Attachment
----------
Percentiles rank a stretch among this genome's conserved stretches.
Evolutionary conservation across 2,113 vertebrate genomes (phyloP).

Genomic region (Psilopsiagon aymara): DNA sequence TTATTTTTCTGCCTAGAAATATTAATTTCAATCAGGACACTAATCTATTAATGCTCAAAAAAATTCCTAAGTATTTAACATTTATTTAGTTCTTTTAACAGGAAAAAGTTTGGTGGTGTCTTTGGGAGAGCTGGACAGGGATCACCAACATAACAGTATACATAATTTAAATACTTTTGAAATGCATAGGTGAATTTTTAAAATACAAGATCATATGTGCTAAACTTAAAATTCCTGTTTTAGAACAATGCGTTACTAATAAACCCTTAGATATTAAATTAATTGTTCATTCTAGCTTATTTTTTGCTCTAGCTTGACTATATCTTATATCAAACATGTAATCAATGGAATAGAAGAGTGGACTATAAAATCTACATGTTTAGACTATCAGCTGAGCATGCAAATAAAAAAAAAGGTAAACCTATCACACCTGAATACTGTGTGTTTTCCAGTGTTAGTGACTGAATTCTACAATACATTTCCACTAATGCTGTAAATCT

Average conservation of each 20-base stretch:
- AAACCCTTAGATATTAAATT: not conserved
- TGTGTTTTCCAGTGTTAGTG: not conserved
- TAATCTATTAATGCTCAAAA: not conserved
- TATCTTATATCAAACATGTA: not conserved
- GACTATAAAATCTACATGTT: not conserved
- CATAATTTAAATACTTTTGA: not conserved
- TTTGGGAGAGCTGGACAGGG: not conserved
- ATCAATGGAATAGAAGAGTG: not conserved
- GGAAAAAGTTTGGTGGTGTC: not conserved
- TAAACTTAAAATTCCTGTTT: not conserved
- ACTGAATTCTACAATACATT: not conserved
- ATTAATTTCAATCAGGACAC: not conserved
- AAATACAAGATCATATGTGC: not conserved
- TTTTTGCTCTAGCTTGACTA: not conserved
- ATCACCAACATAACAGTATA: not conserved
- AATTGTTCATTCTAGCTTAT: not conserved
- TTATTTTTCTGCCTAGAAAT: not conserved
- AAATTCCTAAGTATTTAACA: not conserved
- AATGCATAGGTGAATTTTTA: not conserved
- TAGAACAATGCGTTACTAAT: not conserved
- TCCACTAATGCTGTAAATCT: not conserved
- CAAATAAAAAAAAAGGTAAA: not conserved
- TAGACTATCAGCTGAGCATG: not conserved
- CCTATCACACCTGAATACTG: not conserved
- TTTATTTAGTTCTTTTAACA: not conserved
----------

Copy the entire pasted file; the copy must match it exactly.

Percentiles rank a stretch among this genome's conserved stretches.
Evolutionary conservation across 2,113 vertebrate genomes (phyloP).

Genomic region (Psilopsiagon aymara): DNA sequence TTATTTTTCTGCCTAGAAATATTAATTTCAATCAGGACACTAATCTATTAATGCTCAAAAAAATTCCTAAGTATTTAACATTTATTTAGTTCTTTTAACAGGAAAAAGTTTGGTGGTGTCTTTGGGAGAGCTGGACAGGGATCACCAACATAACAGTATACATAATTTAAATACTTTTGAAATGCATAGGTGAATTTTTAAAATACAAGATCATATGTGCTAAACTTAAAATTCCTGTTTTAGAACAATGCGTTACTAATAAACCCTTAGATATTAAATTAATTGTTCATTCTAGCTTATTTTTTGCTCTAGCTTGACTATATCTTATATCAAACATGTAATCAATGGAATAGAAGAGTGGACTATAAAATCTACATGTTTAGACTATCAGCTGAGCATGCAAATAAAAAAAAAGGTAAACCTATCACACCTGAATACTGTGTGTTTTCCAGTGTTAGTGACTGAATTCTACAATACATTTCCACTAATGCTGTAAATCT

Average conservation of each 20-base stretch:
- AAACCCTTAGATATTAAATT: not conserved
- TGTGTTTTCCAGTGTTAGTG: not conserved
- TAATCTATTAATGCTCAAAA: not conserved
- TATCTTATATCAAACATGTA: not conserved
- GACTATAAAATCTACATGTT: not conserved
- CATAATTTAAATACTTTTGA: not conserved
- TTTGGGAGAGCTGGACAGGG: not conserved
- ATCAATGGAATAGAAGAGTG: not conserved
- GGAAAAAGTTTGGTGGTGTC: not conserved
- TAAACTTAAAATTCCTGTTT: not conserved
- ACTGAATTCTACAATACATT: not conserved
- ATTAATTTCAATCAGGACAC: not conserved
- AAATACAAGATCATATGTGC: not conserved
- TTTTTGCTCTAGCTTGACTA: not conserved
- ATCACCAACATAACAGTATA: not conserved
- AATTGTTCATTCTAGCTTAT: not conserved
- TTATTTTTCTGCCTAGAAAT: not conserved
- AAATTCCTAAGTATTTAACA: not conserved
- AATGCATAGGTGAATTTTTA: not conserved
- TAGAACAATGCGTTACTAAT: not conserved
- TCCACTAATGCTGTAAATCT: not conserved
- CAAATAAAAAAAAAGGTAAA: not conserved
- TAGACTATCAGCTGAGCATG: not conserved
- CCTATCACACCTGAATACTG: not conserved
- TTTATTTAGTTCTTTTAACA: not conserved